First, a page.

Orga­niz­ers are dis­heart­ened by this delay. WASH New York, a joint cam­paign of advo­ca­cy orga­ni­za­tions Make the Road New York and New York Com­mu­ni­ties for Change, argues that imple­ment­ing the law is crit­i­cal to stop­ping wide­spread labor vio­la­tions. Car wash work­ers, most of whom are immi­grants, face unpre­dictable hours and are typ­i­cal­ly paid under the table in cash, accord­ing to a June 2015 report by the city’s pub­lic advo­cate, Leti­tia James. As such, work­ers are vul­ner­a­ble to wage theft and oth­er ille­gal behav­ior: Of 28 car wash­es exam­ined by the New York Depart­ment of Labor in 2008, more than three-fourths vio­lat­ed state min­i­mum wage and over­time laws.

A 2012 report by WASH New York claimed that New York City car wash­es rou­tine­ly refused to pro­vide gloves, gog­gles and oth­er pro­tec­tive equip­ment to employ­ees using harsh sham­poos and deter­gents. Most said they used exposed elec­tri­cal machines, and few report­ed receiv­ing any health insur­ance or com­pen­sa­tion to cov­er on-the-job injuries.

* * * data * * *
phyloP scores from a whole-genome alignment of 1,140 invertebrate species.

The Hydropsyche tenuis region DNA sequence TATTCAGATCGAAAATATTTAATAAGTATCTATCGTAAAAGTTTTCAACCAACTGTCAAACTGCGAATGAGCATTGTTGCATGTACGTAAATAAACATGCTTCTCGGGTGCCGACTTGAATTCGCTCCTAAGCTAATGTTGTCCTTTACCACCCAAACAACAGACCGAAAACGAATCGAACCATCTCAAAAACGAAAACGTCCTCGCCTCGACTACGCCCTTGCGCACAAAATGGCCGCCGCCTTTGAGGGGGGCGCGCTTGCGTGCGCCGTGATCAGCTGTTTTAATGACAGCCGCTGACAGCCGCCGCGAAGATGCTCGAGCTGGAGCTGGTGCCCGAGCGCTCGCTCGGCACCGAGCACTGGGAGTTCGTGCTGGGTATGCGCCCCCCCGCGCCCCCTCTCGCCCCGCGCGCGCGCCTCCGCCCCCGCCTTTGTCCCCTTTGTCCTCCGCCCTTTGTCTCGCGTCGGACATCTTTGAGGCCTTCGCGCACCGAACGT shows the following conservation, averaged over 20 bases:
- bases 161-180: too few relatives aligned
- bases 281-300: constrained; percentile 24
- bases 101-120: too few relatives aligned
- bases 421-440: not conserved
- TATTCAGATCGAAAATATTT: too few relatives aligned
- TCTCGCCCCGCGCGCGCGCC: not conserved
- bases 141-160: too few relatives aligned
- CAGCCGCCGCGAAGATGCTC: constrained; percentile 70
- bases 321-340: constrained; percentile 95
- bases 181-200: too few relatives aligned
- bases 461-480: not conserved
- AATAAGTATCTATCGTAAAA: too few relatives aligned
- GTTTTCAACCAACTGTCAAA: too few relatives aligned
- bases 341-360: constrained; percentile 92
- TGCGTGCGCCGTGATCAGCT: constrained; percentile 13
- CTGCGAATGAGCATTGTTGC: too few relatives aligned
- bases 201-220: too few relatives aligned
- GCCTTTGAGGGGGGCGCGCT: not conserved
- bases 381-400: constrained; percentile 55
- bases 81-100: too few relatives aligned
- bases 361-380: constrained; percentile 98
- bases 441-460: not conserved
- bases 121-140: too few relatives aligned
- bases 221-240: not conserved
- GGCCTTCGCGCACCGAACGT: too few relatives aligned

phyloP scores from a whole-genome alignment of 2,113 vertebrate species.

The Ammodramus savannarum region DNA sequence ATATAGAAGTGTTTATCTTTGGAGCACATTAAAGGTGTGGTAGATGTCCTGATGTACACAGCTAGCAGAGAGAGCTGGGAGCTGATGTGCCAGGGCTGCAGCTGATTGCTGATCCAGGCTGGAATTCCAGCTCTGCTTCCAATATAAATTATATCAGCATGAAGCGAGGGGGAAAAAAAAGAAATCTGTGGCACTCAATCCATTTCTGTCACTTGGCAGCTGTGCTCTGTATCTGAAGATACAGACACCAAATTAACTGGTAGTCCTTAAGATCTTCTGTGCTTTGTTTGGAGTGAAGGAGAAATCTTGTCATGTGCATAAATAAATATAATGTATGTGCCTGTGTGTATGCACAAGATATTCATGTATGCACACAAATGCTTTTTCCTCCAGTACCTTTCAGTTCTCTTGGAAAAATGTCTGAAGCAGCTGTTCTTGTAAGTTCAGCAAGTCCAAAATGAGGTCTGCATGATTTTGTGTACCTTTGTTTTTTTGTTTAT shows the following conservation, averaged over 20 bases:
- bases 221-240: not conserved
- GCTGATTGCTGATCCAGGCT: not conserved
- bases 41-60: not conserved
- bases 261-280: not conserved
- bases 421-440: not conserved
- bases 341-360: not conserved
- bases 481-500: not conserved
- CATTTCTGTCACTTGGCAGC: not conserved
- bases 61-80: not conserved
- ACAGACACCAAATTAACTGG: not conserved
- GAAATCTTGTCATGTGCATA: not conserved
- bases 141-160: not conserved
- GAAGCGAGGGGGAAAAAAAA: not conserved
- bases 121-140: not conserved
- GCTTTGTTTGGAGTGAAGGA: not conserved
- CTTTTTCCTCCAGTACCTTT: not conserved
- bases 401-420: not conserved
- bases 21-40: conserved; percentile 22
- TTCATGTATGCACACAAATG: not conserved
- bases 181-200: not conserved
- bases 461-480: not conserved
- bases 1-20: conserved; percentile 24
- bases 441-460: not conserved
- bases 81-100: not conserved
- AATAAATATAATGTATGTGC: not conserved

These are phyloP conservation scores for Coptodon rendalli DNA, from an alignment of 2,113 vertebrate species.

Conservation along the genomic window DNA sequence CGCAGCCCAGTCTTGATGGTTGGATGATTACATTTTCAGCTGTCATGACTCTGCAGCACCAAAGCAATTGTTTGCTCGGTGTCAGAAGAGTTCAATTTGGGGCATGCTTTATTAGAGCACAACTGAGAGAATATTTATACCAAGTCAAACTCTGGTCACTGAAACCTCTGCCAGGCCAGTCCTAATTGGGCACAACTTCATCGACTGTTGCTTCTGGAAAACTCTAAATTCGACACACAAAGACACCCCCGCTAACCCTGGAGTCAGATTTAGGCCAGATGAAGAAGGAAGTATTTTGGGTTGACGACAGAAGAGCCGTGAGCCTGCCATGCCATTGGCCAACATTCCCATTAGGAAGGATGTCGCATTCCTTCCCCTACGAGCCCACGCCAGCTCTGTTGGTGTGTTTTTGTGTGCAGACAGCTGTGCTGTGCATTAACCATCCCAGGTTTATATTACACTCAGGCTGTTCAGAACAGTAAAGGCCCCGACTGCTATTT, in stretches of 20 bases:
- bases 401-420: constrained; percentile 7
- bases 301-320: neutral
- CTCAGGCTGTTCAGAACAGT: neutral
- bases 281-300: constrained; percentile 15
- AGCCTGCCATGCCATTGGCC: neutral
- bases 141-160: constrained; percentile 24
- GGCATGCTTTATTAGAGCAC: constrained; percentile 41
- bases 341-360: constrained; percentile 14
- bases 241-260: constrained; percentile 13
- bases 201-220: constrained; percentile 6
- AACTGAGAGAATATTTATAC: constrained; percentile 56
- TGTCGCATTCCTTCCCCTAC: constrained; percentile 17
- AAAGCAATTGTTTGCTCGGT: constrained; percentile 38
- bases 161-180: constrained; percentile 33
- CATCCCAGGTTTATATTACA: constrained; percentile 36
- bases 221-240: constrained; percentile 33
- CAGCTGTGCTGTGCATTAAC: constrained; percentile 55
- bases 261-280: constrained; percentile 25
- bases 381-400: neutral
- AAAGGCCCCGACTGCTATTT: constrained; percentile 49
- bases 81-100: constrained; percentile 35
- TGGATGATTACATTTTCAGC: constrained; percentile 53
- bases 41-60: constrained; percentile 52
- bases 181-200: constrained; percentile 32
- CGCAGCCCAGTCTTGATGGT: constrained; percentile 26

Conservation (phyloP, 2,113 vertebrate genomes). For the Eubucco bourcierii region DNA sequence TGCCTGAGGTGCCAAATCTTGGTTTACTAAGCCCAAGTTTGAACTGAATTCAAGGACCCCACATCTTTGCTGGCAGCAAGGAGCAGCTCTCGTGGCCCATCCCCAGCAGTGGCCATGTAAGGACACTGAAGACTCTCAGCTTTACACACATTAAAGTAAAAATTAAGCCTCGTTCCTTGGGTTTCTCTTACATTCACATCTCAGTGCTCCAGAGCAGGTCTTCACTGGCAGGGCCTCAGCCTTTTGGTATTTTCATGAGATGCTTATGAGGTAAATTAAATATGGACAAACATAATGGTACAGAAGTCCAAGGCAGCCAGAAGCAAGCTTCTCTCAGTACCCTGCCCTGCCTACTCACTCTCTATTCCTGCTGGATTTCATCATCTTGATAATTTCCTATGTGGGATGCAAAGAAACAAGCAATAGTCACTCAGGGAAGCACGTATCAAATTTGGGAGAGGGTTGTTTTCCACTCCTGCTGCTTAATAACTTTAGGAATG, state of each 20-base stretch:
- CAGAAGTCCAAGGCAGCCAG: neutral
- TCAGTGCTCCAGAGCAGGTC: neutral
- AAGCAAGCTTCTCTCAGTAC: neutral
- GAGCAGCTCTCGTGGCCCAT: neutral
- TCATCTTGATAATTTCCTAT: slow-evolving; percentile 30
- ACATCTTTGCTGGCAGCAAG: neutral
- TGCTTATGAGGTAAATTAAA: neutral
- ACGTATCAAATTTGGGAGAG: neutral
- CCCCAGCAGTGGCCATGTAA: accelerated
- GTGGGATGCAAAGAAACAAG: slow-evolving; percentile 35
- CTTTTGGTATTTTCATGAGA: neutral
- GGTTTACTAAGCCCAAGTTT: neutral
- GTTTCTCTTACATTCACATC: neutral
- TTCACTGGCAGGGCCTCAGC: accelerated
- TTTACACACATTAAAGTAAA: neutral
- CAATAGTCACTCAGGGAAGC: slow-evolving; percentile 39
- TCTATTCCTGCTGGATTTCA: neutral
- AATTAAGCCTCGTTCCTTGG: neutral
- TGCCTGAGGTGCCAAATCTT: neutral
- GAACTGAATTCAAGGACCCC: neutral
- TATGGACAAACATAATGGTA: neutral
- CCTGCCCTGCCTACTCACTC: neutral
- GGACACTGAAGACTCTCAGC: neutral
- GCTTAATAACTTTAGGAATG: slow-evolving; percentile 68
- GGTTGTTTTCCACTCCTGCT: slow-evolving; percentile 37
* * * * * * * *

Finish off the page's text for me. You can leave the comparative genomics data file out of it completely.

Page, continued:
Pri­or to the pas­sage of the Car Wash Account­abil­i­ty Act, a num­ber of set­tle­ments have drawn atten­tion to such vio­la­tions and won small improve­ments. In 2010, for exam­ple, the New York Depart­ment of Labor set­tled with Broad­way Bridge Car Wash in Man­hat­tan for $1.9 mil­lion for unpaid wages, over­time and tips. The set­tle­ment fol­lowed a DOL inves­ti­ga­tion of the car wash, where work­ers washed cars for 12 hours dai­ly with­out over­time, earn­ing only $3.75 an hour, three dol­lars short of the min­i­mum wage at the time.